These are bariatric operations, among which is the partitioning of the stomach or the reduction of that organ. All procedures were performed in Utah. Compared with people of a similar weight, people who underwent one of four types of weight loss surgery had a 16 percent lower mortality rate, the study found.
The decline in mortality from diseases caused by obesity, such as heart disease, cancer and diabetes, has been even more dramatic.
“Death from cardiovascular disease was reduced by 29 percent, while death from cancer of any type was reduced by 43 percent, which is pretty impressive,” said lead study author Ted Adams, associate professor of nutrition and integrative physiology at the University’s School of Medicine. Utah.
“Also, there was a huge drop in diabetes-related mortality, which was 72 percent in people who had the surgery compared to those who didn’t,” Adams said.
However, the study also found that younger people who had the surgery were at a higher risk of suicide.
The study, published in the journal Obesity, supports similar findings from earlier research, including a 10-year study in Sweden that found a significant reduction in premature deaths, said Dr. Eduardo Grunwald, professor of medicine and director of the Division of Weight Management Programs at the University of California, San Diego.
“This new study from Utah provides more evidence that people who undergo these procedures have positive, beneficial long-term outcomes,” said Grunwald, who co-authored the American Gastroenterological Association’s new obesity treatment guidelines.
Many are afraid of surgery
The association recommends that morbidly obese patients use recently approved weight-loss drugs or surgery in combination with lifestyle changes.
“Although we still don’t fully understand why, these interventions actually change the chemistry in your brain, making it easier to change your diet afterwards,” says Grunwald.
“Despite the benefits, only two percent of patients eligible for bariatric surgery undergo it, often because of the stigma associated with obesity,” said Dr. Caroline Apovian, professor of medicine at Harvard Medical School and co-director of the Center for Weight Management and Wellness in Boston. .
Apovianova was also the lead author of the Endocrinology Society’s clinical practice guidelines for the pharmacological management of obesity.
“When I see patients who have a high body mass index and who, in my opinion, are candidates for everything – drugs, diet, exercise and surgery, many tell me not to talk about it and that they don’t want to think about surgery.” “I don’t think they want a surgical solution to what society has told them is a failure of willpower,” said the doctor.
Most people who choose bariatric surgery, about 80 percent of them, are women, Adams said. One of the strengths of the new study, he emphasized, was the inclusion of men who had undergone the procedure.
“Mortality was reduced by 14 percent in women and 21 percent in men,” Adams said.
In addition, mortality from related causes, such as heart attack, cancer and diabetes, was 24 percent lower for women and 22 percent lower for men who underwent the surgery compared to those who did not, he added.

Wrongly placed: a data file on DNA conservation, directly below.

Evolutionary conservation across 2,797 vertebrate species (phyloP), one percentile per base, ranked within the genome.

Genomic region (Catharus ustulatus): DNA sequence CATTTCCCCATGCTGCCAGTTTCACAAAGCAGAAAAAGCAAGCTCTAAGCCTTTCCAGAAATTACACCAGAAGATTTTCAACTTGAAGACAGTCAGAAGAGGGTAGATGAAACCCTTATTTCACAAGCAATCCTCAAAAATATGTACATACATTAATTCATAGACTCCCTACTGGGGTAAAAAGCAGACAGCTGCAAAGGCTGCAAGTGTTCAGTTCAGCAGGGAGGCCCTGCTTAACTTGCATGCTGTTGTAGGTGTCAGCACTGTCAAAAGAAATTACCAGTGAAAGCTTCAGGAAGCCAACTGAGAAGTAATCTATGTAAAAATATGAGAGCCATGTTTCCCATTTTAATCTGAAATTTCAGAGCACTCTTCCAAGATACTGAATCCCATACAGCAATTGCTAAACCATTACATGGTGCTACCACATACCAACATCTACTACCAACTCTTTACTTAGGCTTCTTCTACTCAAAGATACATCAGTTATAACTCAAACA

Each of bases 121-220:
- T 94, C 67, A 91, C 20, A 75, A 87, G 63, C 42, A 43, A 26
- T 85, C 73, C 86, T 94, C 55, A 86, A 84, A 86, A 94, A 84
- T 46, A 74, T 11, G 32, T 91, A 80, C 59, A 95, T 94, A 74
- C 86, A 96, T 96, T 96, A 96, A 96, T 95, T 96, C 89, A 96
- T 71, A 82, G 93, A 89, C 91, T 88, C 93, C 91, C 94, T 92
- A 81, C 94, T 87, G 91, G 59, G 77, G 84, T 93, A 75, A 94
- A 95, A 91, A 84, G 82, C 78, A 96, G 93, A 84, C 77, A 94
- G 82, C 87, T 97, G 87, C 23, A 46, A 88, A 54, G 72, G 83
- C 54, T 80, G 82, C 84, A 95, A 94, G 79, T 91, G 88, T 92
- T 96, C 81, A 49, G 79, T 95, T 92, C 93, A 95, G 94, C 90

A serious complication whose cause is not yet known
However, one alarming finding of the new study was a 2.4 percent increase in suicide deaths, primarily among people who had bariatric surgery and were between the ages of 18 and 34.
“That’s because they’re told life will be great after surgery or medication.” They were probably also told that all they had to do was lose weight and then people would want to hang out with them, they would want to be their friends, and their anxiety and depression would go away. But that’s not reality,” explained Joan Handelman, clinical director of the National Eating Disorders Alliance.
In addition, there are postoperative risks and side effects associated with bariatric surgery, such as nausea, vomiting, alcoholism, and potential failure to lose or even gain weight, said Susan Vibert, an advocate for Project HEAL, which provides assistance to people struggling with eating disorders.
Past research has also shown an association between suicide risk and bariatric surgery, Grunwald said, but studies on the topic aren’t always able to determine each patient’s mental history.
“Whether the person decided to have the surgery because they had some unrealistic expectations or underlying psychological disorders that didn’t resolve after the surgery, or if it was a direct effect of the bariatric surgery – we can’t answer that for sure,” Grunwald said.
Intensive pre-surgery counseling is usually required for everyone who undergoes the procedure, but that may not be enough, said Apovianova, who lost one patient after bariatric surgery. It is about a middle-aged woman who suffered from bipolar disorder and committed suicide.
“We as a society use a lot of food to compensate for trauma. What we need is more psychological counseling for everyone, not just people undergoing bariatric surgery.
Weight management is a unique process for each person, a mix of genetics, culture, environment, social stigma and personal health, experts say. There is no one-size-fits-all solution.
“First, we as a society must consider obesity a disease, a biological problem, not a moral deficiency. That’s my first advice,” said Grunwald.
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